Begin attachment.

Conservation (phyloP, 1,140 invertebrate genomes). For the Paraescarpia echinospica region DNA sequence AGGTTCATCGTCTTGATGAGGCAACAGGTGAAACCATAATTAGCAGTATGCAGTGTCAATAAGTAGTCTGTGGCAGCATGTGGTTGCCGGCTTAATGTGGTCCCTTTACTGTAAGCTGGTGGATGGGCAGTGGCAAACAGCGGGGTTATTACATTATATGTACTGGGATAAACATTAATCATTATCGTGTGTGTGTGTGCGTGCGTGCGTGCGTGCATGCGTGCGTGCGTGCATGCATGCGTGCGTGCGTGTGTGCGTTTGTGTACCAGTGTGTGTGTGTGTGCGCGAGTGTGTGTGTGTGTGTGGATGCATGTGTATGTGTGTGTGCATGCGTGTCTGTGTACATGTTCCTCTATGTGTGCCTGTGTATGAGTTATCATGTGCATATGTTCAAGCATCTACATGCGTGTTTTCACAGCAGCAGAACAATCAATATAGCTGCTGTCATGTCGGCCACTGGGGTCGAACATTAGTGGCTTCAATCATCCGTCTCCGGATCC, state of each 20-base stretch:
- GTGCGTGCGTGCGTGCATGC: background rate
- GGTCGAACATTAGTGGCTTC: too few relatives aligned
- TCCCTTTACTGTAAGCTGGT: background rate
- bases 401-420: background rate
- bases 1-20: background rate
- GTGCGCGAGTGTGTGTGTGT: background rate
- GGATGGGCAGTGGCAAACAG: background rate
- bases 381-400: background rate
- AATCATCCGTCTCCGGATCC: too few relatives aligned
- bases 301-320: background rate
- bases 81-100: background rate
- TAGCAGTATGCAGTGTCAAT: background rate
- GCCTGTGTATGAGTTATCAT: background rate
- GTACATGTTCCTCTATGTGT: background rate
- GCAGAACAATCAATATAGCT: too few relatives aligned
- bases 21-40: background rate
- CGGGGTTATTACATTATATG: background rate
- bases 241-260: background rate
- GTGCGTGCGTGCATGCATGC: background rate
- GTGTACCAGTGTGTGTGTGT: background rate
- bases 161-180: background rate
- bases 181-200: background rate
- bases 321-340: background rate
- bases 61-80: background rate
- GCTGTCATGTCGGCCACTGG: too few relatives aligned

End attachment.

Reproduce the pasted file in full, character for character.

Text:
Conservation (phyloP, 1,140 invertebrate genomes). For the Paraescarpia echinospica region DNA sequence AGGTTCATCGTCTTGATGAGGCAACAGGTGAAACCATAATTAGCAGTATGCAGTGTCAATAAGTAGTCTGTGGCAGCATGTGGTTGCCGGCTTAATGTGGTCCCTTTACTGTAAGCTGGTGGATGGGCAGTGGCAAACAGCGGGGTTATTACATTATATGTACTGGGATAAACATTAATCATTATCGTGTGTGTGTGTGCGTGCGTGCGTGCGTGCATGCGTGCGTGCGTGCATGCATGCGTGCGTGCGTGTGTGCGTTTGTGTACCAGTGTGTGTGTGTGTGCGCGAGTGTGTGTGTGTGTGTGGATGCATGTGTATGTGTGTGTGCATGCGTGTCTGTGTACATGTTCCTCTATGTGTGCCTGTGTATGAGTTATCATGTGCATATGTTCAAGCATCTACATGCGTGTTTTCACAGCAGCAGAACAATCAATATAGCTGCTGTCATGTCGGCCACTGGGGTCGAACATTAGTGGCTTCAATCATCCGTCTCCGGATCC, state of each 20-base stretch:
- GTGCGTGCGTGCGTGCATGC: background rate
- GGTCGAACATTAGTGGCTTC: too few relatives aligned
- TCCCTTTACTGTAAGCTGGT: background rate
- bases 401-420: background rate
- bases 1-20: background rate
- GTGCGCGAGTGTGTGTGTGT: background rate
- GGATGGGCAGTGGCAAACAG: background rate
- bases 381-400: background rate
- AATCATCCGTCTCCGGATCC: too few relatives aligned
- bases 301-320: background rate
- bases 81-100: background rate
- TAGCAGTATGCAGTGTCAAT: background rate
- GCCTGTGTATGAGTTATCAT: background rate
- GTACATGTTCCTCTATGTGT: background rate
- GCAGAACAATCAATATAGCT: too few relatives aligned
- bases 21-40: background rate
- CGGGGTTATTACATTATATG: background rate
- bases 241-260: background rate
- GTGCGTGCGTGCATGCATGC: background rate
- GTGTACCAGTGTGTGTGTGT: background rate
- bases 161-180: background rate
- bases 181-200: background rate
- bases 321-340: background rate
- bases 61-80: background rate
- GCTGTCATGTCGGCCACTGG: too few relatives aligned